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Curriculum & Materials
Flipped for F.I.P.

Flipped for F.I.P.

May 3, 2016

Flipped for FIP

By Lark S Escobar

After chatting with the presenter from last year’s Flipped Classroom session, I tried to think about how to apply it to the foundations classroom, particularly for my level 2 (and now level 1) students. While there’s typically not a lot of traditional lecture in limited-proficiency classrooms, some content is delivered in semi-traditional ways. Flipped Classroom is designed for native speakers with western educational backgrounds. I wanted to come up with a way to apply it in my Foundations classroom.

So, I targeted this: how to present vocab and grammar in context so students who were motivated to try to do more independent learning in class. I created some animated videos with a character to help create continuity for the stories highlighting the target language. It took forever. And ever. I really had to heed the advice of the Flipped Classroom presenter- it doesn’t have to be perfect just put something together.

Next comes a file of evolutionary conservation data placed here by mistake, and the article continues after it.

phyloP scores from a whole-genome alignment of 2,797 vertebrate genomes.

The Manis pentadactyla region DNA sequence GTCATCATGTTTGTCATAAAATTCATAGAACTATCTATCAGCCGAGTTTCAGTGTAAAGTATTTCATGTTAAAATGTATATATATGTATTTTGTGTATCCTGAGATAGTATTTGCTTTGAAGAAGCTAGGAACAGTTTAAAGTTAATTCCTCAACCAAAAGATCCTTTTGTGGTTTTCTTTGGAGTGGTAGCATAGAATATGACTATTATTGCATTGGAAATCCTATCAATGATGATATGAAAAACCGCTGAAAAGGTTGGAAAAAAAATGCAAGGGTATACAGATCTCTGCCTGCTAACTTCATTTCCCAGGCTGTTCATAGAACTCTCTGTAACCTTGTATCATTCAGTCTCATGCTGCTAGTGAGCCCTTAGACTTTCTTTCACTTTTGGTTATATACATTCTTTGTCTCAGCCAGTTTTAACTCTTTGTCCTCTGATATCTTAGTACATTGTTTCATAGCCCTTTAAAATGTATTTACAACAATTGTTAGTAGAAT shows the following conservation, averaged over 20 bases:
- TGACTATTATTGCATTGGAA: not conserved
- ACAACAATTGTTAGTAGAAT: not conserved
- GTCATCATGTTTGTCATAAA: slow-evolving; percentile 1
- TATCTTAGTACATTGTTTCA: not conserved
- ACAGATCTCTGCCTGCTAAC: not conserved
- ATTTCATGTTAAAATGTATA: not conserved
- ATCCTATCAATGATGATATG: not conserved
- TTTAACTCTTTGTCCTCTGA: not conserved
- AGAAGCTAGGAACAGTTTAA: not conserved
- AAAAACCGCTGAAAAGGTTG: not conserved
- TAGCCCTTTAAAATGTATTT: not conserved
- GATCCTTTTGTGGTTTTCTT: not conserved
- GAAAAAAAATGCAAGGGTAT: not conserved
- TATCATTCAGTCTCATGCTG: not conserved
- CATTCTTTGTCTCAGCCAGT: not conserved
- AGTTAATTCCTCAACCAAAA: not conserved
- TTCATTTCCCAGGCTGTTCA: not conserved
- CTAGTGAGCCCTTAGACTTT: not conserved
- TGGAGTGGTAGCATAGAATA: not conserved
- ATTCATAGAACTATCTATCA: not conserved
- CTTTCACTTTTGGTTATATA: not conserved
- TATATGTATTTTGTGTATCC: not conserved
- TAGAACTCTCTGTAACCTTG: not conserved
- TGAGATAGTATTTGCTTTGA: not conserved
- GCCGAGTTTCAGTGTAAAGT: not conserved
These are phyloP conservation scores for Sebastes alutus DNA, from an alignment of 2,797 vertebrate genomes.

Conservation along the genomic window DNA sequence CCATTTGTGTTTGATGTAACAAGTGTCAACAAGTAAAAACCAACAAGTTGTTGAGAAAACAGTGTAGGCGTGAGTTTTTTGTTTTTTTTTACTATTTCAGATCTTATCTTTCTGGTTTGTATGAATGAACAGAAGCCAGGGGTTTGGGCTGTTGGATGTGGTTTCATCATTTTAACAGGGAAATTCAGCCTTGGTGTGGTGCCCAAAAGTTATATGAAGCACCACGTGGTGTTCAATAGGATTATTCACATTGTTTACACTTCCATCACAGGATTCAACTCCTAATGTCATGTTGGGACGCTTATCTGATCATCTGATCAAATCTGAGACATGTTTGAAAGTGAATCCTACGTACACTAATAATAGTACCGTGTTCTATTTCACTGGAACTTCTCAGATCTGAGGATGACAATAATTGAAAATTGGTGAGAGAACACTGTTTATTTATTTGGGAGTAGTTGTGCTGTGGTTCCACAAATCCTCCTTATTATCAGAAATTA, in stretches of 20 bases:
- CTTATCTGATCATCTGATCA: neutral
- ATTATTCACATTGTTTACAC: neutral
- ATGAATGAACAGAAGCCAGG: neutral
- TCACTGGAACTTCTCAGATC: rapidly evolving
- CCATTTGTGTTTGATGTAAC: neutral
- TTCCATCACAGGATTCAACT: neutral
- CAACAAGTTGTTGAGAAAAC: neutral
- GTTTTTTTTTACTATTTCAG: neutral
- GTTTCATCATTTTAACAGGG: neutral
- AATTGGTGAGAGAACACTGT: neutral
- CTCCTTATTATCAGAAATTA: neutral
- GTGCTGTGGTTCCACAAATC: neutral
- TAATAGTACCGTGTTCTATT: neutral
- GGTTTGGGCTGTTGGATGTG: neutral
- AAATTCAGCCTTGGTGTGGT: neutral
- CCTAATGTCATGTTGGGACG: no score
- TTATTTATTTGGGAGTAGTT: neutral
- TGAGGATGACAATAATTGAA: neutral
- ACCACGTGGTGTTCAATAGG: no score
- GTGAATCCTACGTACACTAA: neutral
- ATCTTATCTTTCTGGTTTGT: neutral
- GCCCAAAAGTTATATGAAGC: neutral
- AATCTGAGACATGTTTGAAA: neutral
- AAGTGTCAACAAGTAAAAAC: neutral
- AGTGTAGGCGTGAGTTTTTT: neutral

Here’s one of the results:



I then tested the videos with several classes. Some students were annoyed about having vocab in context, not interested in trying to practice decoding on their own. Other students, however, loved the video and requested more!

The Flipped Classroom model has some potential limitations (it presumes students know how to take Cornell Notes to take notes for traditional content delivery and assumes that students already have basic academic skills) but it can be a helpful supplement for our students with positive attitudes

flipped responsibility. The challenge of my video for the students was met with mixed reviews because it required the students to really think through the text and was not a simple listen-think-jot notes task. It was a new task for many of my students to try to use context clues and make inferences, developing skills in Foundations students.

Did experimenting with Flipped instantly transform me as an edflippedclassroom_postucator? No. Did it magically change my classroom experience? No. Did it help some students learn and develop their language and academic skills? YES! It is worth adapting and finding applications for those learners whomay benefit from the audio-visual opportunity in a low-risk high-reward context (they can practice privately as much as they want). Have you used Flipped in your classroom? If so, how did it go? Leave a note in the comments below!





May 3, 2016
Curriculum & Materials, iPads, Lesson Plans & Ideas
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